War on the Border

It’s amazing how little attention this is getting:

President Felipe Calderón and his government defended their fight against public corruption and drug trafficking Friday, asking for greater powers to go after organized crime. They conceded that most Mexicans feel unsafe and that many police are unqualified to do their jobs.

More than 4,500 people have been killed in drug-related violence since Calderón declared war against the cartels in early 2007. The campaign has transformed border cities such as Tijuana and Ciudad Juarez into war zones, complete with 20,000 occupying troops.

Calderón touted the recent arrest of Noé Ramírez Mandujano, a former chief of the anti-organized-crime unit at Mexico’s attorney general’s office, who is accused of taking at least $450,000 from drug traffickers in exchange for information about police investigations. Other top law enforcement officials have also been detained in recent weeks in “Operation Clean House,” including Mexico’s former liaison to Interpol, the international police organization.

There is a full-scale war going on just across the Mexican border, and the cartel leaders still have the resources to buy people at the highest levels of the Mexican Government. All Calderón can do is boast about something that is really just evidence of how much the deck is stacked against him.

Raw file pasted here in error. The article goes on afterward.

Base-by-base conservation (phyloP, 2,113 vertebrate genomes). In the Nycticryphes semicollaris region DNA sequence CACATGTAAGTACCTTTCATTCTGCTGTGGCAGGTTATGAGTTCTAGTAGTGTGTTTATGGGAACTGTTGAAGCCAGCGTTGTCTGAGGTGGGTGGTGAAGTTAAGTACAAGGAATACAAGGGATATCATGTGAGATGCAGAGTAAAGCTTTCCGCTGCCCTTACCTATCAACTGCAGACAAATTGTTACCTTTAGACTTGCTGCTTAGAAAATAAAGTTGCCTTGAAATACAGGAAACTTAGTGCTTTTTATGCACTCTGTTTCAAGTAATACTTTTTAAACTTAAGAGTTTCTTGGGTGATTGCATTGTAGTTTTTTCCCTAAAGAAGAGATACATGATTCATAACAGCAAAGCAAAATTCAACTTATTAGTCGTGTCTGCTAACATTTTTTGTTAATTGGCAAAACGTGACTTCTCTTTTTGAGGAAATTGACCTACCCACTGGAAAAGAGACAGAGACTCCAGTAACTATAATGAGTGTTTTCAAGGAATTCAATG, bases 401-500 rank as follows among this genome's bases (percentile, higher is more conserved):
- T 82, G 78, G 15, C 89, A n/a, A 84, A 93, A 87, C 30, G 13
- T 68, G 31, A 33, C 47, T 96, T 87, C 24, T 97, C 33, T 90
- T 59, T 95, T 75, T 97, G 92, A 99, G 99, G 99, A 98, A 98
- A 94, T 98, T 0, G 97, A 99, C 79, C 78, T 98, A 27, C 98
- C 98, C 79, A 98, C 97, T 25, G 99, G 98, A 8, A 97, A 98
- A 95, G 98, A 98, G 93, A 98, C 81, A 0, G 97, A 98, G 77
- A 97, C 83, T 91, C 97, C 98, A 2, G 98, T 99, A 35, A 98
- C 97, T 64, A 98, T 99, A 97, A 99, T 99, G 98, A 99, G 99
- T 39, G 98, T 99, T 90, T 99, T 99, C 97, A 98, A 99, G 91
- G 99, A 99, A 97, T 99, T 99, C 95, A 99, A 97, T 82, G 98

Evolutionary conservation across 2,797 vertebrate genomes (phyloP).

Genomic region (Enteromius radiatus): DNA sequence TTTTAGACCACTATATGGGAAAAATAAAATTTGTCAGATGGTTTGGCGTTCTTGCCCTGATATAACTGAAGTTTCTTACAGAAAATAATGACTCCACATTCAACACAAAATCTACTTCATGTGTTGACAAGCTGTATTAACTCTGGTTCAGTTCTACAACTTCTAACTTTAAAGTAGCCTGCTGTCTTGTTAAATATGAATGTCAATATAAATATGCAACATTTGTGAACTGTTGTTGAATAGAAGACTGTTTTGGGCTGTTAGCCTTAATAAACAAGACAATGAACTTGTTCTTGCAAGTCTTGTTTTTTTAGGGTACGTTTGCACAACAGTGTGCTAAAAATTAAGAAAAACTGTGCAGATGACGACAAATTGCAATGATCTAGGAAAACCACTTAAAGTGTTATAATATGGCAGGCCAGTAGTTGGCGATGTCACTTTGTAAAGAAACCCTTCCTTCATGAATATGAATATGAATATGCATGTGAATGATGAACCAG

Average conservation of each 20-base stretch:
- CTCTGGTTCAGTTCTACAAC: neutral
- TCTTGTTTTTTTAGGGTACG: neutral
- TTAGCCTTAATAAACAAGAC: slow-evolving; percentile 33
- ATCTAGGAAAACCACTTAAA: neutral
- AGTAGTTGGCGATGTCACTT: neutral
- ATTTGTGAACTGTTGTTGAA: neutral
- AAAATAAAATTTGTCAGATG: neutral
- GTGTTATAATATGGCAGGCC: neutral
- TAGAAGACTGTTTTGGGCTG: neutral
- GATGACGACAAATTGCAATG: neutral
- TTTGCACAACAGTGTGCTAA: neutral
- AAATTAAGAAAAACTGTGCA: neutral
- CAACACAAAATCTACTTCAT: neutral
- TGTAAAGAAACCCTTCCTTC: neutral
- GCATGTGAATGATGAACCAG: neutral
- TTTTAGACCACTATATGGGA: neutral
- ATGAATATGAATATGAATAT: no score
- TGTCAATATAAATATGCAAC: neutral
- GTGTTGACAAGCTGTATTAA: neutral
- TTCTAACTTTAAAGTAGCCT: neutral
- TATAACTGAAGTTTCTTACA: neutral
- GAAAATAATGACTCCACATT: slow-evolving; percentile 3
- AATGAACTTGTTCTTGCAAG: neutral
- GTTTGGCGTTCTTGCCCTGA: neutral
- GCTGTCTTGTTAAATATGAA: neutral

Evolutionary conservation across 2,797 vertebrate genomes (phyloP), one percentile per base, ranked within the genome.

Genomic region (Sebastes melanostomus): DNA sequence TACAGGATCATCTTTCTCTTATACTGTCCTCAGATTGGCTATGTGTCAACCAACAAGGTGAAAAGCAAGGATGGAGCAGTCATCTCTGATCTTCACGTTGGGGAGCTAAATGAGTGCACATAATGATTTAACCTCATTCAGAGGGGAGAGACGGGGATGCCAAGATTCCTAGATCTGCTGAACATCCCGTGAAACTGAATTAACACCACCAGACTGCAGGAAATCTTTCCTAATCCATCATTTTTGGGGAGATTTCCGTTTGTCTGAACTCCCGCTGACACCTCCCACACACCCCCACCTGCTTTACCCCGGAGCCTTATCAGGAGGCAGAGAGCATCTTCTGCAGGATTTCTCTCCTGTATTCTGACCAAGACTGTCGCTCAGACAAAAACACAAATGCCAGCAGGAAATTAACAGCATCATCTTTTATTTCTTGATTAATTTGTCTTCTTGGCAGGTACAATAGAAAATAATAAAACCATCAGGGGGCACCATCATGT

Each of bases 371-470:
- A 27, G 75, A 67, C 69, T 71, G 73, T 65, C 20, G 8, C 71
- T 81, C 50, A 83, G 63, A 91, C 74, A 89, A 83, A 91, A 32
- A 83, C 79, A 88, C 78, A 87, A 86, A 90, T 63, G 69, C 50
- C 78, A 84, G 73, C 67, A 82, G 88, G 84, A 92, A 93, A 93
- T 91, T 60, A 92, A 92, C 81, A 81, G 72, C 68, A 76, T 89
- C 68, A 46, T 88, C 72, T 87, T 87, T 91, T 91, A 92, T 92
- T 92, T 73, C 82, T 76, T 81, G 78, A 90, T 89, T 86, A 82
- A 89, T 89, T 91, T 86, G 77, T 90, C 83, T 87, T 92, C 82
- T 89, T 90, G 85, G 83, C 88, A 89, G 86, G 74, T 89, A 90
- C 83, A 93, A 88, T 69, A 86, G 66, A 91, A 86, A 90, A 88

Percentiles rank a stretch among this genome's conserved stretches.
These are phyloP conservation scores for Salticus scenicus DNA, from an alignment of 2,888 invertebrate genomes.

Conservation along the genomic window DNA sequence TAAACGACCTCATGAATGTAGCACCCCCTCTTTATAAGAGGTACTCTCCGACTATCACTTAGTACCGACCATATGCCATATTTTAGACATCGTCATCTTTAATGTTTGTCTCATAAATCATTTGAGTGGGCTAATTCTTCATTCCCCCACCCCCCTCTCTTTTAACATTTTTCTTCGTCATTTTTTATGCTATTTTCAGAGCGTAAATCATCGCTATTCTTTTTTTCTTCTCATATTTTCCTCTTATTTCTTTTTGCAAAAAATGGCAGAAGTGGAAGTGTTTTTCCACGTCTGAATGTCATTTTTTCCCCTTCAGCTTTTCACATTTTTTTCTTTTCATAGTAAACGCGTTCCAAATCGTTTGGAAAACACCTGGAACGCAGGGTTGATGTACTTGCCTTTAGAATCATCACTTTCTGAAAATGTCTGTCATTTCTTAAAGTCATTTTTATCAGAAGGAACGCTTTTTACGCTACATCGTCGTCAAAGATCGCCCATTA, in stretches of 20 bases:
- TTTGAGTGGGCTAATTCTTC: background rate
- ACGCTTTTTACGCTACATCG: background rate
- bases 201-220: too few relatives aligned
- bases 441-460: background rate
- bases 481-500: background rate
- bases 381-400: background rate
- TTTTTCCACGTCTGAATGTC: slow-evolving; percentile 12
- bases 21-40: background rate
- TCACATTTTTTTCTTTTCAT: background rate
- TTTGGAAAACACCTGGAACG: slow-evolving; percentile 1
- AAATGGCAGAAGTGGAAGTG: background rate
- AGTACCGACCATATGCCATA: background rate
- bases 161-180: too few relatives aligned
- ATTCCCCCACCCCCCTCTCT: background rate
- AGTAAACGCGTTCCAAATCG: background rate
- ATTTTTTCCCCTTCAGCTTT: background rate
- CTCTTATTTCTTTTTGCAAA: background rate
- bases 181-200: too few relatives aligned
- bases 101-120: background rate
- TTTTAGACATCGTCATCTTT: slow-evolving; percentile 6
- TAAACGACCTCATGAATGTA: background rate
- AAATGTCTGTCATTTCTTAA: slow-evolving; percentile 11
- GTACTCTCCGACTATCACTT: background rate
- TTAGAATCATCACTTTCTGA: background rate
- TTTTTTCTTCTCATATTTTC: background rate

In written answers to questions put to him by the National Congress, Calderón reported Thursday that half of the 56,000 police officers evaluated in a federal review failed to reach minimum standards. The examinations included drug and lie detector tests, psychological profiling and reviews of personal wealth.

In the state of Baja California, where Tijuana is located, almost 90 percent of the officers received failing grades. It is not known how many will be fired or retrained. There are more than 375,000 police officers in Mexico.

The revelation that so many rank-and-file police officers fail to pass scrutiny is likely to come as no surprise to most Mexicans, who harbor deep distrust of law enforcement officers. A poll released Friday by a Mexican research group found that 60 percent of Mexicans do not feel safe and that the great majority do not report crimes because they distrust the police.

Due to American demand for illegal drugs, Mexico is now a country where controlling drug markets gives one nearly untouchable power over large areas. It’s simply not possible to arrest or shoot our way out of this situation. And the only solutions to this problem involve doing things that nearly all American politicians consider to be politically impossible. Throw in a worsening economy and higher unemployment driving up demand for drugs and we just get sucked further into the black hole.

Comments

  1. 1

    proud leftist spews:

    Calderon is from the political party (PAN) that is Mexico’s equivalent of the Republican Party, as was his predecessor, Vicente Fox. I think that makes about 7 or 8 years of conservative rule in Mexico. Naturally, the party of Calderon and Fox takes an unrealistic approach to drugs, and to most any other issue. Rightwing nonsense must be abolished.

  2. 2

    Broadway Joe spews: